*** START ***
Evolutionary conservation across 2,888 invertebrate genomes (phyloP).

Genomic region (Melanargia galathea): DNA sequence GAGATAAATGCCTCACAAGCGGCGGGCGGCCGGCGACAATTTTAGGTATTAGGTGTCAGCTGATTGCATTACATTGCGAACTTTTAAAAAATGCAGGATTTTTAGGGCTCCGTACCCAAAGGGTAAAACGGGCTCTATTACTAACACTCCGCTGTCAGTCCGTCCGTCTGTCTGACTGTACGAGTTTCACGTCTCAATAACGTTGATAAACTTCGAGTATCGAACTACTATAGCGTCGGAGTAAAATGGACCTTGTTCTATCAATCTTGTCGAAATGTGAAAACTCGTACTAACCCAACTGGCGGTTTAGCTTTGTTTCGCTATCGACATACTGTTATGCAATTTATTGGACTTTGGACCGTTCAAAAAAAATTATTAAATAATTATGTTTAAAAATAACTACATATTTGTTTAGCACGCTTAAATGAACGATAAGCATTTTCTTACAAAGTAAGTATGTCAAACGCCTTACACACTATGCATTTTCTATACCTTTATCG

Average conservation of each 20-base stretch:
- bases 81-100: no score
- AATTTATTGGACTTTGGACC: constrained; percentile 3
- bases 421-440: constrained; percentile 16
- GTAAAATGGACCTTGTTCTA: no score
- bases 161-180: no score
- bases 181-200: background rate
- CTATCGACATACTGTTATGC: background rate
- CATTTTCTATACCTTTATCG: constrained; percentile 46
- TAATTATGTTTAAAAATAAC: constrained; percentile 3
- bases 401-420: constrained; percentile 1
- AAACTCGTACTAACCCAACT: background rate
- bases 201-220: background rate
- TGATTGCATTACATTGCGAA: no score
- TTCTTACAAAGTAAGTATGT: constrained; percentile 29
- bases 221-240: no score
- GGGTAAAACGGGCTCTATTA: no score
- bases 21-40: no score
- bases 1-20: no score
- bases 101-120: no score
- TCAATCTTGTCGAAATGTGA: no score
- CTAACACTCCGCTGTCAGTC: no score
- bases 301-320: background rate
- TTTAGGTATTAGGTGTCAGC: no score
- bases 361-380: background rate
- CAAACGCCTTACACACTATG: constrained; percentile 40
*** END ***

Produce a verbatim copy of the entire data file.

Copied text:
Evolutionary conservation across 2,888 invertebrate genomes (phyloP).

Genomic region (Melanargia galathea): DNA sequence GAGATAAATGCCTCACAAGCGGCGGGCGGCCGGCGACAATTTTAGGTATTAGGTGTCAGCTGATTGCATTACATTGCGAACTTTTAAAAAATGCAGGATTTTTAGGGCTCCGTACCCAAAGGGTAAAACGGGCTCTATTACTAACACTCCGCTGTCAGTCCGTCCGTCTGTCTGACTGTACGAGTTTCACGTCTCAATAACGTTGATAAACTTCGAGTATCGAACTACTATAGCGTCGGAGTAAAATGGACCTTGTTCTATCAATCTTGTCGAAATGTGAAAACTCGTACTAACCCAACTGGCGGTTTAGCTTTGTTTCGCTATCGACATACTGTTATGCAATTTATTGGACTTTGGACCGTTCAAAAAAAATTATTAAATAATTATGTTTAAAAATAACTACATATTTGTTTAGCACGCTTAAATGAACGATAAGCATTTTCTTACAAAGTAAGTATGTCAAACGCCTTACACACTATGCATTTTCTATACCTTTATCG

Average conservation of each 20-base stretch:
- bases 81-100: no score
- AATTTATTGGACTTTGGACC: constrained; percentile 3
- bases 421-440: constrained; percentile 16
- GTAAAATGGACCTTGTTCTA: no score
- bases 161-180: no score
- bases 181-200: background rate
- CTATCGACATACTGTTATGC: background rate
- CATTTTCTATACCTTTATCG: constrained; percentile 46
- TAATTATGTTTAAAAATAAC: constrained; percentile 3
- bases 401-420: constrained; percentile 1
- AAACTCGTACTAACCCAACT: background rate
- bases 201-220: background rate
- TGATTGCATTACATTGCGAA: no score
- TTCTTACAAAGTAAGTATGT: constrained; percentile 29
- bases 221-240: no score
- GGGTAAAACGGGCTCTATTA: no score
- bases 21-40: no score
- bases 1-20: no score
- bases 101-120: no score
- TCAATCTTGTCGAAATGTGA: no score
- CTAACACTCCGCTGTCAGTC: no score
- bases 301-320: background rate
- TTTAGGTATTAGGTGTCAGC: no score
- bases 361-380: background rate
- CAAACGCCTTACACACTATG: constrained; percentile 40